Friday, January 11, 2008

The Law of Talion, Karma and Grace

I've been reading a book called Jesus Without Religion by Rick James. (Not the Rick James that you're familiar with.) James has a fresh new was of looking at the ministry of Christ.

In the second chapter, James has an interesting quote by rock star Bono. While I'm not convinced that Bono is a prophet, he does bring some good insight to the Christian faith. The quote is taken from an interview that Bono gave to Christianity Today magazine in 2005.
You see, at the center of all religions is the idea of Karma. You know, what you put out comes back to you: an eye for an eye, a tooth for a tooth, or in physics—in physical laws—every action is met by an equal or an opposite one. It's clear to me that Karma is at the very heart of the universe. I'm absolutely sure of it. And yet, along comes this idea called Grace to upend all that "as you reap, so you will sow" stuff. Grace defies reason and logic. Love interrupts, if you like, the consequences of your actions, which in my case is very good news indeed, because I've done a lot of stupid stuff. (CT. 8/8/2005)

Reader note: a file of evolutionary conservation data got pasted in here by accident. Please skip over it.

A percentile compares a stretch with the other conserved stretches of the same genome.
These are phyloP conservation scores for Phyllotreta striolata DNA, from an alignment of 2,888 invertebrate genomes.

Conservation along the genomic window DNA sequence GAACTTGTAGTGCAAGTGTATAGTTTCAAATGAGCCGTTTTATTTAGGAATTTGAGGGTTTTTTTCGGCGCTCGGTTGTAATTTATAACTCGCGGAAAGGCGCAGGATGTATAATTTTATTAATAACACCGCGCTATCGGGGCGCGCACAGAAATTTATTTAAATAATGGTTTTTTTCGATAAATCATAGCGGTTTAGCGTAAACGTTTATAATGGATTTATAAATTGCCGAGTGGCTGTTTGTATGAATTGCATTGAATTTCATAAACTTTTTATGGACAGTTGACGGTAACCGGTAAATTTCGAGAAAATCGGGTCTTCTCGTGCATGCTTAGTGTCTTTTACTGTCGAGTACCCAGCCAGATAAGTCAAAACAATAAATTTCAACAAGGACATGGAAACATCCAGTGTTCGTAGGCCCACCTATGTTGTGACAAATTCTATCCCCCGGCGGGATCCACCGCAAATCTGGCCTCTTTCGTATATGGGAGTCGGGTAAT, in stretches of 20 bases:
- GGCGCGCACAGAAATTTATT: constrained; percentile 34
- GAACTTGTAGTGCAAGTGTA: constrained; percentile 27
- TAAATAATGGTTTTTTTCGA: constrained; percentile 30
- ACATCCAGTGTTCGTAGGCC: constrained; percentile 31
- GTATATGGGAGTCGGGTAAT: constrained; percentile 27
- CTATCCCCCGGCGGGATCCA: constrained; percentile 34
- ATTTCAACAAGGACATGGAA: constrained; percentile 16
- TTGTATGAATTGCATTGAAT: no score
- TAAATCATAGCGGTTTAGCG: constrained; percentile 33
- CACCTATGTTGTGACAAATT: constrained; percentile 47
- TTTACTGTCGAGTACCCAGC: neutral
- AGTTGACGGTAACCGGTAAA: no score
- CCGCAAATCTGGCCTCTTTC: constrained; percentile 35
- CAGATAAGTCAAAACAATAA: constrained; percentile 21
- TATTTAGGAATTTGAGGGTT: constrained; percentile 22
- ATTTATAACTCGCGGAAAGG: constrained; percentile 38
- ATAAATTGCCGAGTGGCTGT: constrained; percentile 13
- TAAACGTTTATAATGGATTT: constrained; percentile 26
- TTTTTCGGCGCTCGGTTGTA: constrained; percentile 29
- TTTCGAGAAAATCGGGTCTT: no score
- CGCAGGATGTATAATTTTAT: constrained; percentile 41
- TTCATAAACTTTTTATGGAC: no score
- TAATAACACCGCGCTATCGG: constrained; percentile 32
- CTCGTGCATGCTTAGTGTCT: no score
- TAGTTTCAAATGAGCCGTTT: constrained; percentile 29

Think about his way of looking at religion. It is interesting that he doesn't reject the truth of other faiths, rather he point out that Grace, as the core of Christianity, trumps all other truths. Karma is seen as a great enemy to western Christians. It isn't the enemy; it is conquered by Grace. Likewise, the Law of Talon was discussed as a viable law in the Old Testament, but Christ puts it to bed in the New.

Which of us should not be humbled by this Grace? Which of us is less a sinner than Bono? I'd say no one has that claim, but in Jesus those sins are powerless.